Compressed-Gas Cylinders 214(3)
Oxygen Cylinder and Contents 217(1)
Nitrous Oxide Cylinder and Contents 218(1)
Regulators 218(1)
Manifolds (Central System Only) 219(1)
Yokes (Portable System Only) 220(1)
Flowmeters 221(1)
Emergency Air Intake Valve 222(1)
Rubber Goods 223(7)
Safety Features 230(3)
Pin Index Safety System 230(1)
Diameter Index Safety System 230(1)
Minimum Oxygen Liter Flow 231(1)
Minimum Oxygen Percentage 231(1)
Oxygen Fail-Safe 231(1)
Emergency Air Inlet 232(1)
Alarm 232(1)
Oxygen Flush Button 232(1)
Reservoir Bag 232(1)
Color Coding 232(1)
Lock 232(1)
Quick-Connect for Positive-Pressure Oxygen 232(1)
Available Inhalation Sedation Units 233(4)
Inhalation Sedation: Techniques of 237(20)
Administration
General Description 238(1)
Administration 238(14)
Pretreatment Visit and Instructions 238(1)
Day of Appointment 239(13)
Subsequent Appointments 252(1)
Comparison of Techniques of Administration 252(1)
Constant Liter Flow Technique 252(1)
Constant O2 Flow Technique 252(1)
Normal Distribution Curve 253(1)
Titration and Time 254(1)
Signs and Symptoms of Oversedation 254(3)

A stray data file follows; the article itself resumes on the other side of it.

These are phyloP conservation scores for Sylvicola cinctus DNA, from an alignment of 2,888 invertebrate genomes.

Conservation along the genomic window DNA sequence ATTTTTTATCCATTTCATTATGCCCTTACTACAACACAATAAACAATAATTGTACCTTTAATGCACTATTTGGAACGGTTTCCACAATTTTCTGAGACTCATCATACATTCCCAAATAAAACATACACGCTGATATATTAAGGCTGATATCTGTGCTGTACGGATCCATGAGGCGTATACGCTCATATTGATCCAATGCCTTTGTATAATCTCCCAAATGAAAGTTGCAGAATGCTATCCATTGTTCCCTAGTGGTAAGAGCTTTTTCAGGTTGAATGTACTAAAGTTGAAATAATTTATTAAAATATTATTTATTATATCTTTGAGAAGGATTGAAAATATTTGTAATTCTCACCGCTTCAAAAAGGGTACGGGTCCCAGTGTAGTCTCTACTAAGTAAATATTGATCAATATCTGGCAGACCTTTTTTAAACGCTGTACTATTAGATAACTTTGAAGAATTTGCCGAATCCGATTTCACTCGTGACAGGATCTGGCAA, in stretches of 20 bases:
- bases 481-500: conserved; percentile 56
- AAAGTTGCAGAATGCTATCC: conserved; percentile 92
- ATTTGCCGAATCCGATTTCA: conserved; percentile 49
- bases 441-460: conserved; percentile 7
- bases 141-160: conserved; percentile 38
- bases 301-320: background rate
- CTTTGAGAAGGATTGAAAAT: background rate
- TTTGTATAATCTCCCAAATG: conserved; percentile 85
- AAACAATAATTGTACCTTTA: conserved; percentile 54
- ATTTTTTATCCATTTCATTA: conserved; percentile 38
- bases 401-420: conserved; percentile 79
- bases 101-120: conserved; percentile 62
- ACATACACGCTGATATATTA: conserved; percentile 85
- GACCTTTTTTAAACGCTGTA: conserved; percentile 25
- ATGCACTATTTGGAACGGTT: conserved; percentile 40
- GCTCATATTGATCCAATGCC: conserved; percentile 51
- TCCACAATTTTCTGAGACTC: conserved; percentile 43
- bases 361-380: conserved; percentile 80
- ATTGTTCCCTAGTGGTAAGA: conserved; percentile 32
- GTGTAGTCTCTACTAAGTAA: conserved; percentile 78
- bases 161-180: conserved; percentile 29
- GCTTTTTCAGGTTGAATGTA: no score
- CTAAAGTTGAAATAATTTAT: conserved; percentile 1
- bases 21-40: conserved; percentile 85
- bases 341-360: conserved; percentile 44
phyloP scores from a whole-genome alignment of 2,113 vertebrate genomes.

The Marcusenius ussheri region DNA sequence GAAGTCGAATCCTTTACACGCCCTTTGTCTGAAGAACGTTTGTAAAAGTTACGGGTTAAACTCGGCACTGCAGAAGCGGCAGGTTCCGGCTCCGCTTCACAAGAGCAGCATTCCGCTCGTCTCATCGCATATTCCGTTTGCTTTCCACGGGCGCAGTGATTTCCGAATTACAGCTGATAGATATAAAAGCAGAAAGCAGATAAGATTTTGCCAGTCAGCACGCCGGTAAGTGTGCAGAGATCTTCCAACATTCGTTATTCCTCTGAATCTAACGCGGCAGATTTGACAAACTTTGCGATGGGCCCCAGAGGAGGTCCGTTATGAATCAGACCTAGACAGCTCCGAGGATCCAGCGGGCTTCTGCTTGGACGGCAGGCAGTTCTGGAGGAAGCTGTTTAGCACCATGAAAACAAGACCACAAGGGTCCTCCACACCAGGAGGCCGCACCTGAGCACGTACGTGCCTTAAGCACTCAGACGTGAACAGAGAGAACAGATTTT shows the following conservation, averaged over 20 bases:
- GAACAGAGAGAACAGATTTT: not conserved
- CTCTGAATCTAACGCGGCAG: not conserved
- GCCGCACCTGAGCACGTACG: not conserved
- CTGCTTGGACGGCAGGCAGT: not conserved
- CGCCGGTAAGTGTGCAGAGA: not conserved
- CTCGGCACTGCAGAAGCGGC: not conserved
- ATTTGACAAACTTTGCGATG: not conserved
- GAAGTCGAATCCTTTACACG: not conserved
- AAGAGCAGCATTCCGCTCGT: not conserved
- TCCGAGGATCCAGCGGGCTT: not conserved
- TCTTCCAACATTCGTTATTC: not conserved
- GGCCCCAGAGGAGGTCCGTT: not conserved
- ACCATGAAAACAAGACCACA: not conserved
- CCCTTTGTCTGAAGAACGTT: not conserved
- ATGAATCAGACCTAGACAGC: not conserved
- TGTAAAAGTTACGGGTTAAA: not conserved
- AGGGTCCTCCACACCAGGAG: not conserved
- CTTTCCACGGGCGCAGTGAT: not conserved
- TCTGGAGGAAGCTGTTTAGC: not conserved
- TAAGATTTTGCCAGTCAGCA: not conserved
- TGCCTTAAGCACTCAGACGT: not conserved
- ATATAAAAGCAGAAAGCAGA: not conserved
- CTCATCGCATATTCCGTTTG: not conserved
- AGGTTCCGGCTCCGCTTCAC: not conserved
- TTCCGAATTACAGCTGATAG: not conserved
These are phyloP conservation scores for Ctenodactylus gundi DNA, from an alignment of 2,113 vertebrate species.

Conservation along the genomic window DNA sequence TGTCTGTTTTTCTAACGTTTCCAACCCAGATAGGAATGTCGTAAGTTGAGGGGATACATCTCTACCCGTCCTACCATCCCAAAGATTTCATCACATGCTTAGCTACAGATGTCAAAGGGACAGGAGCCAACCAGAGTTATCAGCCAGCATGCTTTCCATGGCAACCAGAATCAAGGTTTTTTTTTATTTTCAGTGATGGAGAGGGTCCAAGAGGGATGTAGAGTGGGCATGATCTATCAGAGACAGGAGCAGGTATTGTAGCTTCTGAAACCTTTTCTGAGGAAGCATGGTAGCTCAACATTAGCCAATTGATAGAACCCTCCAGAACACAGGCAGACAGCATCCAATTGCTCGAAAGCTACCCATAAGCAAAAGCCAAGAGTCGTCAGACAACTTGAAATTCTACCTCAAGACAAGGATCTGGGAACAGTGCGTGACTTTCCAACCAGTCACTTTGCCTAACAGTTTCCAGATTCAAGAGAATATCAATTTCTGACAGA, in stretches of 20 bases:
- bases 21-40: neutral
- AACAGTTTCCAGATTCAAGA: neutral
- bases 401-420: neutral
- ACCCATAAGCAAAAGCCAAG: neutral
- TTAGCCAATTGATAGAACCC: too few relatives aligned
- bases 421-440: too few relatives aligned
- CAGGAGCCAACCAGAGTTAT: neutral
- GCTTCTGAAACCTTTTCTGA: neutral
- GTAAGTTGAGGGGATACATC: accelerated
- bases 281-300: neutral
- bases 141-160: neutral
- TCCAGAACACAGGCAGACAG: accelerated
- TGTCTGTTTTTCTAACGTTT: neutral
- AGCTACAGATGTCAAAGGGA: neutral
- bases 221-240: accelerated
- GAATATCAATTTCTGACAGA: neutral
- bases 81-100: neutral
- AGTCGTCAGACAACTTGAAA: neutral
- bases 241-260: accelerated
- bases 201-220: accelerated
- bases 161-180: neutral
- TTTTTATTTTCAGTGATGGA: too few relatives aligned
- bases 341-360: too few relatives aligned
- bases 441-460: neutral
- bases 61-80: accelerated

Clinical Indicators of Oversedation 255(2)
Inhalation Sedation: Complications 257(5)
Inadequate/Incomplete Sedation 257(1)
Poor Patient Experience 258(1)
Equipment Performance 258(1)
Potential Complications 258(3)
Nausea and Vomiting 258(2)
Tooth Pain Associated with Sinus Pressure 260(1)
Vertigo 260(1)
Bowel Discomfort 260(1)
Claustrophobia 260(1)
Contact Lens Wearers 260(1)
Anatomic Obstruction 260(1)
Understanding of the Language 261(1)
Esoteric Potential Complications 261(1)
Managing Complications 261(1)
Contemporary Issues Surrounding Nitrous Oxide 262(8)
Potential Biohazards from Long-Term 262(4)
Exposure to Trace Anesthetic Gas
Scavenging 263(2)
Monitoring of Trace Nitrous Oxide 265(1)
Recreational Abuse of Nitrous Oxide 266(2)
Sexual Awareness Regarding Nitrous Oxide 268(2)
Practical Considerations 270(5)
Determination of Proper Titration at 270(1)
Subsequent Visits
Dental Anxiety 270(1)
Nondental Stresses 271(1)
Time of Day 271(1)
Level of Restfulness 271(1)
Poor Patient Evaluation 271(1)
Patient Unattended During Sedation 272(1)
Improper Recovery Procedures 272(1)
Postsedation Nausea, Headache, and Lethargy 272(1)
Who Administers Nitrous Oxide? 273(1)
Equipment 274(1)
Teaching Inhalation Sedation: History and 275(4)
Present Guidelines
General Principles of Conscious Sedation 276(1)
Course Level 276(1)
Objectives 276(1)
Inhalation Sedation (Nitrous Oxide-Oxygen) 276(3)